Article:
habit zero #149

Lidor WyssockyHabit Zero

one thing I observed   Most of the time, you have to be in the right mindset to see things differently. Often, it happens entirely inside your head: you see something, and your brain interprets it as something different or adds layers on top of it. There are times, however, when someone has already done all the work for us, and we just need to sit back and enjoy it. And this fantastic car is a perfect example of that. No one can ignore it. You don’t have “to see things differently” to enjoy it, because someone already turned it into something extraordinary. So, let’s take a minute to appreciate it. Look at the car carefully. Let yourself drown in these beautiful pink hearts. But wait… there’s something else there… one thing I thought of   So someone did all the work for us… but surprises are everywhere. Someone might create a heart-full car, but have you noticed the graffiti on the wall behind it? It’s a perfect match in terms of subject colors, s well as colors, and that’s just an amazing coincidence. And even if it is not a coincidence, this relationship between the car and the wall … Read More

Be an Inspiration

Lidor WyssockyBlog

“The delicate balance of mentoring someone is not creating them in your own image, but giving them the opportunity to create themselves.”                                                                                                                                                                                                                                           Steven Spielberg When seempli was first launched, I had a mission: to help anyone on the planet realize their creative potential. It is not a trivial mission to achieve, but four years later, I know now more than ever before that it is achievable. I know that because everywhere I look, I see people with so much potential starting realize what … Read More

From Exploration to Creation

Lidor WyssockyBlog

I love to observe. Observing, though it may sound passive, requires a lot of focus and energy. First, you need to overcome the natural tendency of your brain to gravitate toward immediate goals and toward the known and familiar. When you are walking to the office, for example, your mind is focused on getting to your destination. Everything else is, by default, less important. And then there are the modern distractions in the form of repeated notifications from our smart-devices — notifications that grant our mind immediate rewards, and gradually create a real, chemical addiction. So mindfully observing the world is far from being trivial. Exploring the world around you and seeing everything as the inspiration requires deliberate, repeated work until it becomes a habit. When seempli was launched, this was my first and immediate goal: to help people be more mindful and observant. I realized that this skill is essential if we wish to realize our creative potential. Observing the world was a lever to being more creative. And that’s why the basic seempli gameplay — the one captured in the Exploration Prism — was focused on observing and capturing what you find. As a photographer, the connection between … Read More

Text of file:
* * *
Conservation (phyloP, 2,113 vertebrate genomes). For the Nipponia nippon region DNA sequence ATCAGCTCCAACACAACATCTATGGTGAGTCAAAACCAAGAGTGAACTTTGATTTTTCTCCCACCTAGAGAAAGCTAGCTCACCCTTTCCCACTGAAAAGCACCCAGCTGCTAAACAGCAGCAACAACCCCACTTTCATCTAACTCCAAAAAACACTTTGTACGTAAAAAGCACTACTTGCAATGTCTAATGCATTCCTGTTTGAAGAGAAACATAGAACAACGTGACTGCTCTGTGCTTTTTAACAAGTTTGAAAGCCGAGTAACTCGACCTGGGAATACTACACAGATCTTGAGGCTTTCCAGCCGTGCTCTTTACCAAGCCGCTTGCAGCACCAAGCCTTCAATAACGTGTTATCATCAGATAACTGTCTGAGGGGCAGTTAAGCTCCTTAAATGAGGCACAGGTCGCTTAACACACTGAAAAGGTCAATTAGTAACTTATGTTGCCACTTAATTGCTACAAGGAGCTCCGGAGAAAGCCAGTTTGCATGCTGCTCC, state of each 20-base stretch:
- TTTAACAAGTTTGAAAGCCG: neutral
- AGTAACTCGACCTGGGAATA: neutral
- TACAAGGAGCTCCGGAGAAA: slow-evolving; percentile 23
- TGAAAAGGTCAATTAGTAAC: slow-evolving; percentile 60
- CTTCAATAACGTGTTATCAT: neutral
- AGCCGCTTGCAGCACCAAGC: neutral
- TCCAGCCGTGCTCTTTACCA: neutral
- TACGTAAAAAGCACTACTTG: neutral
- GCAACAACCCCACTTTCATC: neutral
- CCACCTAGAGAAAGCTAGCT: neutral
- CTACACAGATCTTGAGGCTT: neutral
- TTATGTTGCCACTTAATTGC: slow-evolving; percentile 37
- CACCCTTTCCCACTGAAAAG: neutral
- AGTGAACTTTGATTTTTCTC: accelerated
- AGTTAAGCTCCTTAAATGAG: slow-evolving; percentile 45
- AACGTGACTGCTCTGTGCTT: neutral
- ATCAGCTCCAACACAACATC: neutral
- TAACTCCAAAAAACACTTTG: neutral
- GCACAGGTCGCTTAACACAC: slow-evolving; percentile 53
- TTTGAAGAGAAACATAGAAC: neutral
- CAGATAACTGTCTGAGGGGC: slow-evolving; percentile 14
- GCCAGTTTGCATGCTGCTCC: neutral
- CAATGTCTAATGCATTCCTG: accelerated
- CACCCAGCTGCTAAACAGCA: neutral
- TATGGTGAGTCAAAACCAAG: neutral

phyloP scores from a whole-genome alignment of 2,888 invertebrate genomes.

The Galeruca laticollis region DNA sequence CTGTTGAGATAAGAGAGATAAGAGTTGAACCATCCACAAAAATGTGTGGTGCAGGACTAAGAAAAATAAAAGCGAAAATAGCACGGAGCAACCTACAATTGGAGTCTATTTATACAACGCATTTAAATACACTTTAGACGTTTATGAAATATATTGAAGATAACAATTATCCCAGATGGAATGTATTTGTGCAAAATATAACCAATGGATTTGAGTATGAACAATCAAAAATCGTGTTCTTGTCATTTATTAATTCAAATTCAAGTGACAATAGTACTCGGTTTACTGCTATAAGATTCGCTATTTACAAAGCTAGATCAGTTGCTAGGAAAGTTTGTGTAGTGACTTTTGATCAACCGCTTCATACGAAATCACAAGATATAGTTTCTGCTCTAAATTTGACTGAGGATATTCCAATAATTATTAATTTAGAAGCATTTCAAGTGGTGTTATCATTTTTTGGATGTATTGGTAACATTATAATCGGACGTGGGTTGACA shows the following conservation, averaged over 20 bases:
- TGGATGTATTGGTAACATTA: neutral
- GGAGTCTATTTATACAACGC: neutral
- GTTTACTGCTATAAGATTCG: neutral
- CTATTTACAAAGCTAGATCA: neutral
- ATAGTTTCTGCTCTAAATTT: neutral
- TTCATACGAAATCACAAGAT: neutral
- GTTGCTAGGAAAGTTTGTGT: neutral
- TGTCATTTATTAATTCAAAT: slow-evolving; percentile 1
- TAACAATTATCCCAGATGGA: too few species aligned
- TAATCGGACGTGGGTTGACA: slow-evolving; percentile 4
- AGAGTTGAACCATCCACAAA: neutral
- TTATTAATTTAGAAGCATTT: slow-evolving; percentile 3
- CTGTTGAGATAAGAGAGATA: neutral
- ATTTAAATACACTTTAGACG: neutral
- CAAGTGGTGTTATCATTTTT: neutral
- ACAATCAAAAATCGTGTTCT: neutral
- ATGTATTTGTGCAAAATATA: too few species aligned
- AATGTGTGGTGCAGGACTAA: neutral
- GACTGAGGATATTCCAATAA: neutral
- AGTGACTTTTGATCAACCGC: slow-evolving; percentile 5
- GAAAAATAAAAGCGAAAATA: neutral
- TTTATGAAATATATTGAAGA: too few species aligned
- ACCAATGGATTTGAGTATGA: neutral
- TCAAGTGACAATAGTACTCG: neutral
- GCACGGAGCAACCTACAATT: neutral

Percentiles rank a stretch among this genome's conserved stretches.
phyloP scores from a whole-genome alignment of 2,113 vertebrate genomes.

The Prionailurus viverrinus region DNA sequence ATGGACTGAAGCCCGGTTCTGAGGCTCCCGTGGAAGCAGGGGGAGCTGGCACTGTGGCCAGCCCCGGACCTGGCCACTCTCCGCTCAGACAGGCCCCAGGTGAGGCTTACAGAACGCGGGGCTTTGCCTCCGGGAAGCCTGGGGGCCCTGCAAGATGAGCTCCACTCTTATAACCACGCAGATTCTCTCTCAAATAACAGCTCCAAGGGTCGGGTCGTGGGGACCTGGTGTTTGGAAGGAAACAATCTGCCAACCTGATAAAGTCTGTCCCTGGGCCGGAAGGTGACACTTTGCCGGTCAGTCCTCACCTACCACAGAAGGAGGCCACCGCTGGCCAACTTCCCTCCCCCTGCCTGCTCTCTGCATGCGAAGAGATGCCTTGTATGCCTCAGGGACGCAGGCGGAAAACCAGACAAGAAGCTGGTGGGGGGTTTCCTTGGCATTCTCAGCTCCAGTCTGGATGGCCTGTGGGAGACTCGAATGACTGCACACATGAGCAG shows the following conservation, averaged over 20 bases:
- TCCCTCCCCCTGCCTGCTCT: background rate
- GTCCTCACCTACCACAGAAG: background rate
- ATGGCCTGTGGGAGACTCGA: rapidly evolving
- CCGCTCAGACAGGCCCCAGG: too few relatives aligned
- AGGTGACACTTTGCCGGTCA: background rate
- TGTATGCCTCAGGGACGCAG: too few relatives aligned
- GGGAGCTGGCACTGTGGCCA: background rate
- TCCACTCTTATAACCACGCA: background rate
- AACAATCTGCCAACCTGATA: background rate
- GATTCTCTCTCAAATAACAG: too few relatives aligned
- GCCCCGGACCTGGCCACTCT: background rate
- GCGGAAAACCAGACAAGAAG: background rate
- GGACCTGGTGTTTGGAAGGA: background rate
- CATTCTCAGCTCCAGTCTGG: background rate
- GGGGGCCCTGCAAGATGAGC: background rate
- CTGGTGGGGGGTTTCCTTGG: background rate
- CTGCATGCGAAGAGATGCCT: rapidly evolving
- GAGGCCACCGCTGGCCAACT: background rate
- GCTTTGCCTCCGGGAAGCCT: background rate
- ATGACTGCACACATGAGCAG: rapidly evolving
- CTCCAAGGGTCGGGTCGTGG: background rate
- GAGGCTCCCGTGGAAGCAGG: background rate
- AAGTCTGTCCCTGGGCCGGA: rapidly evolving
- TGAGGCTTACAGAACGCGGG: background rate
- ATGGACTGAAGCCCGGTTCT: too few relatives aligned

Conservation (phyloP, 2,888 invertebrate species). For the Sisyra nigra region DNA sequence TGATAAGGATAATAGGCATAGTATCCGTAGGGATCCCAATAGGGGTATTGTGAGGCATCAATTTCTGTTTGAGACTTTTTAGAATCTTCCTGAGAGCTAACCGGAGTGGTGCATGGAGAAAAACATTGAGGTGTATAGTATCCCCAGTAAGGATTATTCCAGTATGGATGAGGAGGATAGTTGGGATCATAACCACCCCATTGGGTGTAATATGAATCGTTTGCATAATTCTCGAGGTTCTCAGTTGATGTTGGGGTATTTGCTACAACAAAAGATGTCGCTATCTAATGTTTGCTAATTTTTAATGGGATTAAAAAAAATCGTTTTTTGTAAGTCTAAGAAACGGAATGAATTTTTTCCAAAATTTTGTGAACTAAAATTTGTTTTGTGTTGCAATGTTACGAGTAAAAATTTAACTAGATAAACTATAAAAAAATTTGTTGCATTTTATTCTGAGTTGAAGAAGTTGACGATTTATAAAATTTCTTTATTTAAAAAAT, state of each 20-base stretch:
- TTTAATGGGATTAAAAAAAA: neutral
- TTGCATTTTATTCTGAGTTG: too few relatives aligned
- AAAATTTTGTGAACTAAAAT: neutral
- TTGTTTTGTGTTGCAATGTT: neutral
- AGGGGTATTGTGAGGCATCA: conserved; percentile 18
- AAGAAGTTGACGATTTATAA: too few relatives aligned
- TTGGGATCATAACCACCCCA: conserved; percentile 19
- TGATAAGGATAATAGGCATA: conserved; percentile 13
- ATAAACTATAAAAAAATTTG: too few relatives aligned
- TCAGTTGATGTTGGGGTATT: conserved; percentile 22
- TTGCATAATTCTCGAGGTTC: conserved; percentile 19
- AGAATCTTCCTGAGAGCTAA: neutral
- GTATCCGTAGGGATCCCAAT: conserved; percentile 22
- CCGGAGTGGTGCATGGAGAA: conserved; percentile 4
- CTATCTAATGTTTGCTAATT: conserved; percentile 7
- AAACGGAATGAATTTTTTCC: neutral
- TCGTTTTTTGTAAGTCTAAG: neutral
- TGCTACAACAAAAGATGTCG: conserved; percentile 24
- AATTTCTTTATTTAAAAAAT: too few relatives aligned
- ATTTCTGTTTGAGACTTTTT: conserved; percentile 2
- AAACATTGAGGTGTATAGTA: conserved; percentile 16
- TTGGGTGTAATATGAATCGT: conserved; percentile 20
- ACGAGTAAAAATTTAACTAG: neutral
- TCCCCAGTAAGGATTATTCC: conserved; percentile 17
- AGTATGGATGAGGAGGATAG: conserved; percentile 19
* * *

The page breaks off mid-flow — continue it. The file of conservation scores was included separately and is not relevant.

seempli Spots: Creative Playgrounds are Everywhere

Lidor WyssockyBlog

Today, I am excited to launch the latest addition to the seempli Platform: seempli Spots™. But instead of just telling you what seempli Spots are and how they fit into our creativity platform, please allow me to start with just how the concept for seempli Spots was conceived. Like many others, I spend a significant part of August with my family on vacation. The highlight of our vacation was a trip to London, which I hadn’t visited for far too long. If you follow Habit Zero and this blog, you already saw some of the insights from this trip. It was the best time ever, full of music, theatre, art, great food, and just wandering in the streets, exploring places, people, and unfamiliar things. For someone whose motto is “observe and explore,” these eight days were a feast of discoveries and insights. I took so many photos and notes I will need some time to process it all. Now, please don’t laugh, but with all these experiences in mind, one of the things I loved most in London was the Tube. From the iconic design of its map to its remarkable efficiency. From the variety of people you meet to … Read More

habit zero #147

Lidor WyssockyHabit Zero

one thing I observed   I took this photo in the Natural History Museum in London, and it should be familiar enough to anyone who visited this overwhelming museum. This display, placed in the main hall of the museum, shows a collection of beetles and butterflies. Each of them might not be that unique or jaw-dropping by itself (especially when compared to other exhibits just a few steps away), but together, neatly arranged as they are, they are eye-catching. They become magical. one thing I thought of   When multiple instances of the same subject, or subjects from the same family, are displayed together, they become something new. Each specific item seems to become less relevant — they draw their power from the collection they are part of. At least until you become curious and start to explore the details of each subject — details you probably wouldn’t be attentive to if it weren’t for the impact of the collection. I experienced the same dynamics in another museum — the Tate Modern. In this series of photographs, Ed Ruscha focuses on swimming pool. If any of the photos had been displayed by itself, it would be a banal capture of … Read More